Ellsmere – Basic History
Ellsmere was built in December of 1899 for Dr. William Seward Webb, then president of the Wagner Palace Car Co of Buffalo, New York. This was the last passenger car and a private business car built by Wagner as in 1900 the company merged with the Pullman car Co. of Chicago, IL. This car was also the third variant of Ellsmere, a car dearly loved by Dr. Webb.
This is an all-wood passenger car, a partial steel underframe was added ca. 1915. Ellsmere was considered one of the finest and elegant private business cars of the era. As a comparison of costs, a standard wood passenger coach of the same era would cost approximately $2500, whereas Ellsmere cost $25,000, or approximately $2.5 million in today’s dollars. She served Dr. Webb as his personal car from 1900 to approximately 1915, when he reduced his worldly travels due to health reasons.
Dr. Webb and his family made many trips to the west coast and California during the time he traveled. Many of his trips were from his home in the New York area to Chicago on the New York Central RR, to Albuquerque and Kingman AZ on the Santa Fe RR to the Los Angeles area. Since these were extended trips covering many weeks, he and his family would travel with a nursery car, baggage cars and his friend’s private cars in their own trains.
Ellsmere was completed for Dr. Webb in December of 1899. She received a major overhaul in 1915 when a partial steel underframe was added to the massive timbers making up the main underframe of the car. This was for regulations that required passenger cars to have at minimum the partial steel underframe, due to the propensity of all wood cars, like Ellsmere, to telescope into each other in collisions. She also received an upgrade in electrical equipment at this time.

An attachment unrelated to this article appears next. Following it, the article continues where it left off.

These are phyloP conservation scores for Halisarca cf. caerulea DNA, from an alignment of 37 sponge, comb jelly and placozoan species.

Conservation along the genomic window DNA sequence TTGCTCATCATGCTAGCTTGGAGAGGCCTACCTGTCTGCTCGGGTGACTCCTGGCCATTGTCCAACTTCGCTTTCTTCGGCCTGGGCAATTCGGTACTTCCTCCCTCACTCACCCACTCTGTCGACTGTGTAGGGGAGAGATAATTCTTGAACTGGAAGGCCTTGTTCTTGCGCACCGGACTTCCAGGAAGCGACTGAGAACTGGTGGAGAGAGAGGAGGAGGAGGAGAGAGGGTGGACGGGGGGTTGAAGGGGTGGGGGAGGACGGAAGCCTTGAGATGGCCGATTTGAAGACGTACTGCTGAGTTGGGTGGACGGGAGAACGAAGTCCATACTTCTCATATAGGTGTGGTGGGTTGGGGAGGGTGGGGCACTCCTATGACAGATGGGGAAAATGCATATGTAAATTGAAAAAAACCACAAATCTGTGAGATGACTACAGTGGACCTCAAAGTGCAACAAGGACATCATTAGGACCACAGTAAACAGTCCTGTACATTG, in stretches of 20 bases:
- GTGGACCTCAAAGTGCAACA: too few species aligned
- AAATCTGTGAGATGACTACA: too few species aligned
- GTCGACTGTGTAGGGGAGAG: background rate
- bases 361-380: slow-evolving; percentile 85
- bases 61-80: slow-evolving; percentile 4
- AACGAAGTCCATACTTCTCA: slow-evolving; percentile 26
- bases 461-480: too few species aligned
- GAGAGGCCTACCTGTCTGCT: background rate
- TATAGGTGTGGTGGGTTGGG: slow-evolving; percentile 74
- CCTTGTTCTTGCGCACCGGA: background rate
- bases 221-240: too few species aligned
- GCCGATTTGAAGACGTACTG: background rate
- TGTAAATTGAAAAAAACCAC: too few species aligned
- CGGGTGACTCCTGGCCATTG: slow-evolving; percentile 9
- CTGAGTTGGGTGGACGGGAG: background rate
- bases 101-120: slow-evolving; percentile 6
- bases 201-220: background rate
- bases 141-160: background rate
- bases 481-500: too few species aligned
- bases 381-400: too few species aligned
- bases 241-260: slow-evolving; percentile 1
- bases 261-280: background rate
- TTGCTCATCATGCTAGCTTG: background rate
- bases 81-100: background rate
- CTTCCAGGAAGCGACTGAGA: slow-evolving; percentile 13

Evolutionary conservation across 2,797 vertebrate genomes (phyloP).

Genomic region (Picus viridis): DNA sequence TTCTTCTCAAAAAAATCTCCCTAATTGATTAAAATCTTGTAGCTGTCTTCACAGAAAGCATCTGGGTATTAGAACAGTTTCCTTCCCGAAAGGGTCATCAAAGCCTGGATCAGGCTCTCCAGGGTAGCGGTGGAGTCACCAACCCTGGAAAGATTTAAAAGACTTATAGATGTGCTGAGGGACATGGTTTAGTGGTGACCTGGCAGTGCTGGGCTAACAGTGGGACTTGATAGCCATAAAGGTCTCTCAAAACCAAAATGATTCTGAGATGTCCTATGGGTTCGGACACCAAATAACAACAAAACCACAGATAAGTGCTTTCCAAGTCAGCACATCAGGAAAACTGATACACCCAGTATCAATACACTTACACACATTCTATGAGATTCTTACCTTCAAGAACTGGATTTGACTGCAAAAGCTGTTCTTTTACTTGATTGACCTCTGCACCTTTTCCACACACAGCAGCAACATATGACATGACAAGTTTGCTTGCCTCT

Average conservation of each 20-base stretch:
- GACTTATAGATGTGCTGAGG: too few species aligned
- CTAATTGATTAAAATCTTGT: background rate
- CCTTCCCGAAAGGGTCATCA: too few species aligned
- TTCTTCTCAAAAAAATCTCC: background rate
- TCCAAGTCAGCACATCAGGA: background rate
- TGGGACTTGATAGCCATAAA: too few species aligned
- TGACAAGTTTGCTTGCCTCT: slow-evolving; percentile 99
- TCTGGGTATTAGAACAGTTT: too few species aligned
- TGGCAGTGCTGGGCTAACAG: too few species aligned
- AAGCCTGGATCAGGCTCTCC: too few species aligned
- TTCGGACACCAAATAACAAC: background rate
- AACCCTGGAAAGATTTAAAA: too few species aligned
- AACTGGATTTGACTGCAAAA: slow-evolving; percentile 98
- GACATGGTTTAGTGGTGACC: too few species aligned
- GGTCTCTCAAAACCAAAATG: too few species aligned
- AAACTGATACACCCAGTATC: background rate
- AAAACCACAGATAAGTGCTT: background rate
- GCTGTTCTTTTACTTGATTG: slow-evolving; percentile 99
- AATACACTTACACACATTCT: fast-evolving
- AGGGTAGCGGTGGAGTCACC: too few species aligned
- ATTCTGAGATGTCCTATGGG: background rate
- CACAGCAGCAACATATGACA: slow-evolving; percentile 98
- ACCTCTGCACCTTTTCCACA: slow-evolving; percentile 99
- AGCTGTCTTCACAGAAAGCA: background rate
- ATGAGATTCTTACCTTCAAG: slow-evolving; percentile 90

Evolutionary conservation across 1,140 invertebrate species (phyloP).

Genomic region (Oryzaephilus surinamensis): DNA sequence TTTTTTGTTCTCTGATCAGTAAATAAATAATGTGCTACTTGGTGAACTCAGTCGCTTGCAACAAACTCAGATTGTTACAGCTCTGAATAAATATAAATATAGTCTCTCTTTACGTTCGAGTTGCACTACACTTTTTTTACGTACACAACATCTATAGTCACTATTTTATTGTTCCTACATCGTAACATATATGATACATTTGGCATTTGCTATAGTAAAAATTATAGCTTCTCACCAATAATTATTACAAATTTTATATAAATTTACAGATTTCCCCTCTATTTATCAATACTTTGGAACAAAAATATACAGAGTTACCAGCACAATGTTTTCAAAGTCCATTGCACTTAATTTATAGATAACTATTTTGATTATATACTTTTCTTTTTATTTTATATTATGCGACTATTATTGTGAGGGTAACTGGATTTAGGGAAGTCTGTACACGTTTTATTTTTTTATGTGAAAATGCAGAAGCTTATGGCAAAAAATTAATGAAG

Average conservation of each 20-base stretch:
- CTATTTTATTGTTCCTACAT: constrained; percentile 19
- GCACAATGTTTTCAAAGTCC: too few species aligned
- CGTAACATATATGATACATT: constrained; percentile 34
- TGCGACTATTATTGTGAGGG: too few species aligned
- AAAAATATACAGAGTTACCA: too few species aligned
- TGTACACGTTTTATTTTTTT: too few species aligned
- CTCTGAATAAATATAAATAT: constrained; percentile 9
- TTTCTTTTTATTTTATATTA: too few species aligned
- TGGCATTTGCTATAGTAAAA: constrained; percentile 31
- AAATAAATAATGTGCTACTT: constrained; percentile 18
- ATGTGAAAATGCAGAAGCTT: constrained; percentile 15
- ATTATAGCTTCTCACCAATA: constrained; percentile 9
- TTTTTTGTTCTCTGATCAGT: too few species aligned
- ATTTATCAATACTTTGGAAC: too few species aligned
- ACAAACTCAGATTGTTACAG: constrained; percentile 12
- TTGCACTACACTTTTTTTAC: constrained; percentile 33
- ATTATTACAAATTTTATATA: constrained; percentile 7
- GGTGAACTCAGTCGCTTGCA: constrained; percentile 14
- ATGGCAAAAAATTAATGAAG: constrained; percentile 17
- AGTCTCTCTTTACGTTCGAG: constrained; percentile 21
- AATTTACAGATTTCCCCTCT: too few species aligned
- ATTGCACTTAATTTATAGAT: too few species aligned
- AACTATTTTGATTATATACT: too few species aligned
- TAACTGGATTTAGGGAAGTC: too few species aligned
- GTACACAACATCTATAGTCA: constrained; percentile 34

The history of Ellsmere becomes a bit cloudy at this time due to World War I, we presume that she was in wartime service in the US until after the war. After WWI she was purchased by the Missouri Pacific RR and was assigned to the Texas & Pacific RR, a subsidiary of the Missouri Pacific.
Ellsmere remained as a private business car on the Texas & Pacific until 1961. She received a major upgrade in the mid-1930s with an additional electrical upgrade, stainless steel sheathing on the walls of the galley, and the addition of air conditioning. The chilled air was provided by using the clerestory roof area for the ductwork, and a pan was added in the roof area over the galley which holds approximately 400 pounds of block ice. The pan had two fans which blew the chilled air through the new ductwork and to the compartments. A propane stove replaced the original coal stove at approximately this time.
Ellsmere retired from service on the Texas and Pacific RR in 1961. She was acquired by a museum in Texas, then transferred to another museum in Texas, to be sold with a number of antique cars to a casino owner in Las Vegas in the 1980s. She was moved to the Nevada Southern in the early 2000s, where she resides today.